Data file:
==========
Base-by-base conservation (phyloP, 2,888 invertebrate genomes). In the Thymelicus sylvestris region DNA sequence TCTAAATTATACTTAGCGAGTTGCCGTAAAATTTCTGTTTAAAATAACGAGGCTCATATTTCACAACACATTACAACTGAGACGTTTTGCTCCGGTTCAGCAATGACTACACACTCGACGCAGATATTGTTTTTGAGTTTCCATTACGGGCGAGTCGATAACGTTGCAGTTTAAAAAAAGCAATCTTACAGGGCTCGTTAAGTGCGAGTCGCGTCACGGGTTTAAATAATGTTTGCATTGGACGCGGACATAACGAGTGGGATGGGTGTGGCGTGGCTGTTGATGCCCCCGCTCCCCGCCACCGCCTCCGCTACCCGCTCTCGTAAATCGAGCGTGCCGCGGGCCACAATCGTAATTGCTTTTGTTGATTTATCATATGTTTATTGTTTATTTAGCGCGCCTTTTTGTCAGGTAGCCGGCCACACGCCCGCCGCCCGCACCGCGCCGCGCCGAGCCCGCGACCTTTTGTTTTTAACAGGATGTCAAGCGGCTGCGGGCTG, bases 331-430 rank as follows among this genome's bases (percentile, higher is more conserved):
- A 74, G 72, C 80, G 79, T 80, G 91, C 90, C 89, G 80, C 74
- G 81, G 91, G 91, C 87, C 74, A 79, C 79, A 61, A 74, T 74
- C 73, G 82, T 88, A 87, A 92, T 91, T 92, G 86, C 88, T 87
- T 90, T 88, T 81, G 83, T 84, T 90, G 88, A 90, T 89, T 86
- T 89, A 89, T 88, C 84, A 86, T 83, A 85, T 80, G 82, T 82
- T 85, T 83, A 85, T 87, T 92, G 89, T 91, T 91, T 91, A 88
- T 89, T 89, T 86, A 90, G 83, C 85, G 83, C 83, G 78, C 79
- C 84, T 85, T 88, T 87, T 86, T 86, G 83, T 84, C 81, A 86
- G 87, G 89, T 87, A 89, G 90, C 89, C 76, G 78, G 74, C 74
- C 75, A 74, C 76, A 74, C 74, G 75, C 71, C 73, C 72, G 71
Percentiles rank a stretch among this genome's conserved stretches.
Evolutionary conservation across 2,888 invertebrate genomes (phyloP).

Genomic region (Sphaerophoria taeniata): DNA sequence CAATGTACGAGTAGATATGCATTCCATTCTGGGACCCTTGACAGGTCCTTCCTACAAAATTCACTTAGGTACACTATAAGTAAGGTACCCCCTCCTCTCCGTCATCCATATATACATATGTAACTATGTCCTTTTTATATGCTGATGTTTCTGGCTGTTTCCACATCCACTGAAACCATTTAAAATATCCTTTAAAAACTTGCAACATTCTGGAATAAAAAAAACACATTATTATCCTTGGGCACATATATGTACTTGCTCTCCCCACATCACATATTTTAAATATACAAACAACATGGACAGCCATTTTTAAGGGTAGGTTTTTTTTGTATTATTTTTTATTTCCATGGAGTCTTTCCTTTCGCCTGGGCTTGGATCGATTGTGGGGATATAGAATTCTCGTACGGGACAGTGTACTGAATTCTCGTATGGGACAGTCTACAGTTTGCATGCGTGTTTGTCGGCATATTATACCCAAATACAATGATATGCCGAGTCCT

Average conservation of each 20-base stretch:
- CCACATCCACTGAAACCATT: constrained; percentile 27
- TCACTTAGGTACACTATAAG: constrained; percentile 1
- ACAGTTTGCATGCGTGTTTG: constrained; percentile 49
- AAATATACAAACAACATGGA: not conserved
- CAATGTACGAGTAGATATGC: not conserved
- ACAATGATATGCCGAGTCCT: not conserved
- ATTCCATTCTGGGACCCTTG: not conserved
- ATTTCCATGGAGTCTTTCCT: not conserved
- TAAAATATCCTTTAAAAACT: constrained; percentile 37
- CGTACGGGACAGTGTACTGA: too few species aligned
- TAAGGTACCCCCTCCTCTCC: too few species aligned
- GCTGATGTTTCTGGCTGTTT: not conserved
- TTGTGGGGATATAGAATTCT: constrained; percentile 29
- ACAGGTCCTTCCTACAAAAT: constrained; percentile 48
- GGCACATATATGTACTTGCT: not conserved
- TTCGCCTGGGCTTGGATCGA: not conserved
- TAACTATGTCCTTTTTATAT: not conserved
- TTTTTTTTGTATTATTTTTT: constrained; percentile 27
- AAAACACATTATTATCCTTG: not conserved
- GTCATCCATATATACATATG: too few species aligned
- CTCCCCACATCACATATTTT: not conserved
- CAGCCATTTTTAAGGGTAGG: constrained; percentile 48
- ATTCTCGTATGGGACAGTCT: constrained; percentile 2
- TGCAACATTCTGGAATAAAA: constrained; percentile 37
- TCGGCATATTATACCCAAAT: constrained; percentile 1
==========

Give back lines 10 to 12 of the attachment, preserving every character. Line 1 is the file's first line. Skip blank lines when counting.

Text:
- G 87, G 89, T 87, A 89, G 90, C 89, C 76, G 78, G 74, C 74
- C 75, A 74, C 76, A 74, C 74, G 75, C 71, C 73, C 72, G 71
Percentiles rank a stretch among this genome's conserved stretches.